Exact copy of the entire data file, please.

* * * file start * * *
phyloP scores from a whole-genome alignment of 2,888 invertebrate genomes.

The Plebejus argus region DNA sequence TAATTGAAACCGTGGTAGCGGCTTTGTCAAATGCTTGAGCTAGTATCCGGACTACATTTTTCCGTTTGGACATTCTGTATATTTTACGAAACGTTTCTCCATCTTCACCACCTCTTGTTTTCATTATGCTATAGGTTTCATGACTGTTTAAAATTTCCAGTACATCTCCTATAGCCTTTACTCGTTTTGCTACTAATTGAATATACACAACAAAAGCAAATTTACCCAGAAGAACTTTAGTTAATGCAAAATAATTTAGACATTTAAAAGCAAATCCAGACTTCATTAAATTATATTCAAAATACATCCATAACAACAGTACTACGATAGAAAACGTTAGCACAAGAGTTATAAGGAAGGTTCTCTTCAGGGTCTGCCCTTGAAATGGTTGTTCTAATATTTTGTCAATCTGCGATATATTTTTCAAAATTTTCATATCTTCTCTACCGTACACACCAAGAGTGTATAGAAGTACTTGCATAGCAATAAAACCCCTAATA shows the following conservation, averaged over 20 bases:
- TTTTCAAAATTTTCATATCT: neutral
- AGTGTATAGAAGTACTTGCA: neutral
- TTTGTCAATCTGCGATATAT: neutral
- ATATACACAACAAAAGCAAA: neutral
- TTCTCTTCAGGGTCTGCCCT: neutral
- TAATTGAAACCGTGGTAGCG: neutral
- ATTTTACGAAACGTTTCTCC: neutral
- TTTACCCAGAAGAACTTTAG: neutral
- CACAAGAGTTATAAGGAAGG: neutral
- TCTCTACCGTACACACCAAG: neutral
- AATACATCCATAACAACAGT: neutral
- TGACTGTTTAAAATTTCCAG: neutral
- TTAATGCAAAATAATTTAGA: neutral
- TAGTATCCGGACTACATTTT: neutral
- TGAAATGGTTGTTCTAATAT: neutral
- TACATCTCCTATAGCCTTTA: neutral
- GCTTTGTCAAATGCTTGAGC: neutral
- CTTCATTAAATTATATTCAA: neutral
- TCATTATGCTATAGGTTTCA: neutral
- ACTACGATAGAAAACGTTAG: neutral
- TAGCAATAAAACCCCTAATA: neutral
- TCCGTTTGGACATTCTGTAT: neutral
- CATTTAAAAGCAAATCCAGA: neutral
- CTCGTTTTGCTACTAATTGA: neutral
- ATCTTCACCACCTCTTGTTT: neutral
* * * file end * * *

phyloP scores from a whole-genome alignment of 2,888 invertebrate genomes.

The Plebejus argus region DNA sequence TAATTGAAACCGTGGTAGCGGCTTTGTCAAATGCTTGAGCTAGTATCCGGACTACATTTTTCCGTTTGGACATTCTGTATATTTTACGAAACGTTTCTCCATCTTCACCACCTCTTGTTTTCATTATGCTATAGGTTTCATGACTGTTTAAAATTTCCAGTACATCTCCTATAGCCTTTACTCGTTTTGCTACTAATTGAATATACACAACAAAAGCAAATTTACCCAGAAGAACTTTAGTTAATGCAAAATAATTTAGACATTTAAAAGCAAATCCAGACTTCATTAAATTATATTCAAAATACATCCATAACAACAGTACTACGATAGAAAACGTTAGCACAAGAGTTATAAGGAAGGTTCTCTTCAGGGTCTGCCCTTGAAATGGTTGTTCTAATATTTTGTCAATCTGCGATATATTTTTCAAAATTTTCATATCTTCTCTACCGTACACACCAAGAGTGTATAGAAGTACTTGCATAGCAATAAAACCCCTAATA shows the following conservation, averaged over 20 bases:
- TTTTCAAAATTTTCATATCT: neutral
- AGTGTATAGAAGTACTTGCA: neutral
- TTTGTCAATCTGCGATATAT: neutral
- ATATACACAACAAAAGCAAA: neutral
- TTCTCTTCAGGGTCTGCCCT: neutral
- TAATTGAAACCGTGGTAGCG: neutral
- ATTTTACGAAACGTTTCTCC: neutral
- TTTACCCAGAAGAACTTTAG: neutral
- CACAAGAGTTATAAGGAAGG: neutral
- TCTCTACCGTACACACCAAG: neutral
- AATACATCCATAACAACAGT: neutral
- TGACTGTTTAAAATTTCCAG: neutral
- TTAATGCAAAATAATTTAGA: neutral
- TAGTATCCGGACTACATTTT: neutral
- TGAAATGGTTGTTCTAATAT: neutral
- TACATCTCCTATAGCCTTTA: neutral
- GCTTTGTCAAATGCTTGAGC: neutral
- CTTCATTAAATTATATTCAA: neutral
- TCATTATGCTATAGGTTTCA: neutral
- ACTACGATAGAAAACGTTAG: neutral
- TAGCAATAAAACCCCTAATA: neutral
- TCCGTTTGGACATTCTGTAT: neutral
- CATTTAAAAGCAAATCCAGA: neutral
- CTCGTTTTGCTACTAATTGA: neutral
- ATCTTCACCACCTCTTGTTT: neutral